After being wounded at the battle of Gettysburg on July 2, 1863, Dan Sickles never returned to corps command, although he tried. On October 16, he presented himself to Meade and asked to be restored to command of the III Corps. Sickles later admitted that he was “feeling great doubt as to my ability to hold out for permanent command and active campaigning.” Meade, seeing through Sickles’s bravado, came to the same conclusion. It didn’t help that Meade had a burning dislike for Sickles, who was not only not a member of the West Point Club, and not only a political general, but was also someone who had an incredibly seedy reputation. Meade politely but firmly said, “No.”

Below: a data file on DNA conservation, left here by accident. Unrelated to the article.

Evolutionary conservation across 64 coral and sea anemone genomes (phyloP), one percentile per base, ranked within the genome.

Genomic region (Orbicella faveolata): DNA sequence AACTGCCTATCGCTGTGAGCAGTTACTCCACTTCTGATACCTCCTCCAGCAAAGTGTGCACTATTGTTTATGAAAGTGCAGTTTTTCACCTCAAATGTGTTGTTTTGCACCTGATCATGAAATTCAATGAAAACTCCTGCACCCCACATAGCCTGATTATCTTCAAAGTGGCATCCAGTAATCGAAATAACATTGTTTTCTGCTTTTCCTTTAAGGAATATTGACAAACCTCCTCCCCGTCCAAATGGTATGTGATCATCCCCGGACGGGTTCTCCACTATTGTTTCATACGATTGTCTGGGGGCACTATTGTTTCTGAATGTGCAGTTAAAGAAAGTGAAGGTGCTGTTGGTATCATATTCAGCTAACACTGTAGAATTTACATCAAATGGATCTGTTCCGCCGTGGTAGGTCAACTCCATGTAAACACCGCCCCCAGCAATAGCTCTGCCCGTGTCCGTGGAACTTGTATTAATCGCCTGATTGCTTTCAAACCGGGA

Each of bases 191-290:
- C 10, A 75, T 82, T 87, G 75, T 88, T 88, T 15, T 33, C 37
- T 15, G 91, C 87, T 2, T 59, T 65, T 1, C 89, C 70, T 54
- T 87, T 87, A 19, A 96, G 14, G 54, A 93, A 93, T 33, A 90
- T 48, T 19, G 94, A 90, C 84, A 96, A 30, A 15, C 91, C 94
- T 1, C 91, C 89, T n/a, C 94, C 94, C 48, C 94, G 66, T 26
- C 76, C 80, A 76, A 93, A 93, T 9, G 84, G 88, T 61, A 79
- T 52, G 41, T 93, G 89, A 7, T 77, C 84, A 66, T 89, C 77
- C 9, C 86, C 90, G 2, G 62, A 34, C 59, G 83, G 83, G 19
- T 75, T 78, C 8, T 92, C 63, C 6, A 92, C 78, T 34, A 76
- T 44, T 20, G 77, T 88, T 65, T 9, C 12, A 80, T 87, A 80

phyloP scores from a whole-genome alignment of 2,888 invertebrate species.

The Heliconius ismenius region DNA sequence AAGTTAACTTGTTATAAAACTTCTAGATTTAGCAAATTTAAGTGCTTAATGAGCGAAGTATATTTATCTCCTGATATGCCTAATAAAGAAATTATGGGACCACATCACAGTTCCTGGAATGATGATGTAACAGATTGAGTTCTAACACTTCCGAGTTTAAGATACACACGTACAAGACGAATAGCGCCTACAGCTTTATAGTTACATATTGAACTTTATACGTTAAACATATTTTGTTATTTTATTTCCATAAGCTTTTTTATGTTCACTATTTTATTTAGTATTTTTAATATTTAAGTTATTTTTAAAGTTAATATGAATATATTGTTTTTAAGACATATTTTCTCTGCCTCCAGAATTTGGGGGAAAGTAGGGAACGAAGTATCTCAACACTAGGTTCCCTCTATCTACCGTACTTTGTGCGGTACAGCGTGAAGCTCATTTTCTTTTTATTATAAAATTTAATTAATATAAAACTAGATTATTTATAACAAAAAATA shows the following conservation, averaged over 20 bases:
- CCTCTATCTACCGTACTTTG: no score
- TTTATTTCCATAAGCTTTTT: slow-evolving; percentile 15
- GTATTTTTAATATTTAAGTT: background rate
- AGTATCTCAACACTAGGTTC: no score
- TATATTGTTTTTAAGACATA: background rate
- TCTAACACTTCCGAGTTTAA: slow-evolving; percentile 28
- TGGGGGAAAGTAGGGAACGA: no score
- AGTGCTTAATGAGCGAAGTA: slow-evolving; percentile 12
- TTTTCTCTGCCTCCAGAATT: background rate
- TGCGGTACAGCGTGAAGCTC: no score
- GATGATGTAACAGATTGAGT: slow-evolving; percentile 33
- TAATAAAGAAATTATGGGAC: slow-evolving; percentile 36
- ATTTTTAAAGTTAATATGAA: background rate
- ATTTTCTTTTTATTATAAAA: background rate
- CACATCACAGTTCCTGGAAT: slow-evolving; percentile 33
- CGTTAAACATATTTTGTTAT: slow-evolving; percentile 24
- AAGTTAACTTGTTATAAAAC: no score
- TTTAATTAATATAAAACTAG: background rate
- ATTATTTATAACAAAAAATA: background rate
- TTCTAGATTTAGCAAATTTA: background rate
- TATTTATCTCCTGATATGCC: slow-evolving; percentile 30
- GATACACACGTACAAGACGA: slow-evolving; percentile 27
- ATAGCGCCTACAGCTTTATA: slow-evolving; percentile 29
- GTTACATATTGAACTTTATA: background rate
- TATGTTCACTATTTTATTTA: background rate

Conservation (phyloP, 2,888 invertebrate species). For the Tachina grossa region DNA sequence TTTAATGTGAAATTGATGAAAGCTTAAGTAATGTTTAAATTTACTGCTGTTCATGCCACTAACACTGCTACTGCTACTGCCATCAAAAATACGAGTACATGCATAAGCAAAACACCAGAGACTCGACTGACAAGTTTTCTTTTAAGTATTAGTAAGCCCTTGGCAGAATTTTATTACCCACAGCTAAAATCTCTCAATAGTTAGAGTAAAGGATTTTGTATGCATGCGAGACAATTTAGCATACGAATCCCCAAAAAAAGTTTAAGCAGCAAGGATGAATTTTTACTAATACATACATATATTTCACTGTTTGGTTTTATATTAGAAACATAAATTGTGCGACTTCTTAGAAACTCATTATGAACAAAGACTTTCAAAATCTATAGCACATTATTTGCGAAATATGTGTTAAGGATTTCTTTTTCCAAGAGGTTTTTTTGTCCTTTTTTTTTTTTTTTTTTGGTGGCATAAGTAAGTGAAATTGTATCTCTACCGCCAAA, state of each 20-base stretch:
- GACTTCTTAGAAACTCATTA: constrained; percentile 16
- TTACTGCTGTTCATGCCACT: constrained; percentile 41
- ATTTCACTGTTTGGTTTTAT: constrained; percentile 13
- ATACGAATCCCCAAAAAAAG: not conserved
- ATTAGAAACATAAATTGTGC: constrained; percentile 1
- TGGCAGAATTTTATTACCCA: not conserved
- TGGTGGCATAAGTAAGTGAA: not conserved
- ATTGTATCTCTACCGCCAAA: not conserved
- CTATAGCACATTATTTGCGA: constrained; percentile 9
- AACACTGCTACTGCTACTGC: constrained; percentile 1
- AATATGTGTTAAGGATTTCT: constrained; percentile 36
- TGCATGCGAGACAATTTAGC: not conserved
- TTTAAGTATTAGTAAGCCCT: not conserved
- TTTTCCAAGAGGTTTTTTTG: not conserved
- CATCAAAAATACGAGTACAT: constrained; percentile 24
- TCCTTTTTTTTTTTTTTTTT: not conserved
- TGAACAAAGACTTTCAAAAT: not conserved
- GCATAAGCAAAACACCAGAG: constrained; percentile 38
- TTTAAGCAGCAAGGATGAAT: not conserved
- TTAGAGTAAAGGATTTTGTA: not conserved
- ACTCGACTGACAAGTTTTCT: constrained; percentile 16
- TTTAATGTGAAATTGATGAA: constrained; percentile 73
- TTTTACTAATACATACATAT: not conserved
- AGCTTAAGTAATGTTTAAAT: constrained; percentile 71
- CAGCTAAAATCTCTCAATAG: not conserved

That left Maj. Gen. William “Blinky” French in command of the III Corps. The men didn’t love him, as much out of spite to support their beloved Sickles as anything, but French soon proved worthy of their scorn. He botched the November Mine Run campaign so badly that Meade had his cachiered.
In retrospect, we recognize that Blinky was a bad idea. From Meade’s perspective in October, Sickles represented a worse alternative.
What would you have done?